- Economic Impact
- Nano Network
Associate Professor, Oregon State University
Safer Nanomaterials and Nanomanufacturing
Our laboratory has diverse research interests. For most of our studies we exploit the advantages of the zebrafish (Danio rerio) model to improve human health. We evaluate environmental biological interactions using a broad definition of the term “environment.” The human environment is the air we breath, the water we drink, the food we eat, the pharmaceuticals we take, the chemicals we are exposed to, etc. We then consider that there are underlying individual susceptibilities to these environmental insults, so if we can understand the mechanisms by which environmental exposures produce biological responses, we will be in a much strong position to develop strategies to protect both humans and the environment. We have a long interest in better understanding the mechanism(s) underlying developmental toxicity in response to chemicals such as 2,3,7,8-tetrachlorodibenzo-p-dioxin (TCDD), ethanol, nicotine, and pesticides. We also have a regenerative medicine group that is developing new methods and approaches to discover the molecular pathways that prevent or promote vertebrate tissue regeneration. Finally, the nanotechnology division of our group is focused on defining the nonmaterial characteristics that dictate biological responses; with the goal to safely advance the field of nanotechnology. Trainees in my laboratory utilize several molecular, genetic and transgenic approaches to test their specific hypotheses.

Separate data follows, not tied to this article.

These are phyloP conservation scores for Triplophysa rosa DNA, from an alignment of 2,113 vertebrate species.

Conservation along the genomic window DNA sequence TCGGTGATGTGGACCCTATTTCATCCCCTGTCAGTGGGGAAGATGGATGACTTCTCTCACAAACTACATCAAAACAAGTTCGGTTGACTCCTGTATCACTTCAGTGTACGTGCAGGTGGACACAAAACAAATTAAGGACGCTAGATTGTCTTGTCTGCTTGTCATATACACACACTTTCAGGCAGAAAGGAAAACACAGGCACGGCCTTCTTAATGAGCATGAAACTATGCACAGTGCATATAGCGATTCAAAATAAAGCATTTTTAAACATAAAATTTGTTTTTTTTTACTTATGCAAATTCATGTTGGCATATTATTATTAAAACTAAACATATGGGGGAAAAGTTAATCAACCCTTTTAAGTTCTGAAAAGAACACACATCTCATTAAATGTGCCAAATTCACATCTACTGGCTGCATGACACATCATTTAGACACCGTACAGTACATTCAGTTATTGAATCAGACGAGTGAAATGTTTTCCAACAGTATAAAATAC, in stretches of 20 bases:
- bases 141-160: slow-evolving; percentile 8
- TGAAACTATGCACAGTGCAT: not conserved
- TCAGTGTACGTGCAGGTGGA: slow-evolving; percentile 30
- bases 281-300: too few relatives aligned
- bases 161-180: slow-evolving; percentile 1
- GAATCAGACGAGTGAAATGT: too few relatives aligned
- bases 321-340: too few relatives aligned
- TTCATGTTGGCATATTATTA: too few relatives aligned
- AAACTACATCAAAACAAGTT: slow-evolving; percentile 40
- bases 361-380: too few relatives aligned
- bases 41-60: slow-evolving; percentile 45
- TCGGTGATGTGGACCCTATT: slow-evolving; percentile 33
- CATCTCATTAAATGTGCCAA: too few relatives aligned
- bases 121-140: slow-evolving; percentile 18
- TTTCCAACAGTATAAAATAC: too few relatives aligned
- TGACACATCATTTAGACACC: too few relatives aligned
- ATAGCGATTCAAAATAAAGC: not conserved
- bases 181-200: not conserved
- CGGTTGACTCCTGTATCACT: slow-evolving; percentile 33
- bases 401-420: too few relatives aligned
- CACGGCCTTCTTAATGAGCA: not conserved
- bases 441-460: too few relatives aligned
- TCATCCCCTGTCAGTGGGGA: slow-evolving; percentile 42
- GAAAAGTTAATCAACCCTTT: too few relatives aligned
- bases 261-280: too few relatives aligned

Dr. Tanguay was named OSU Distinguished Professor in 2011.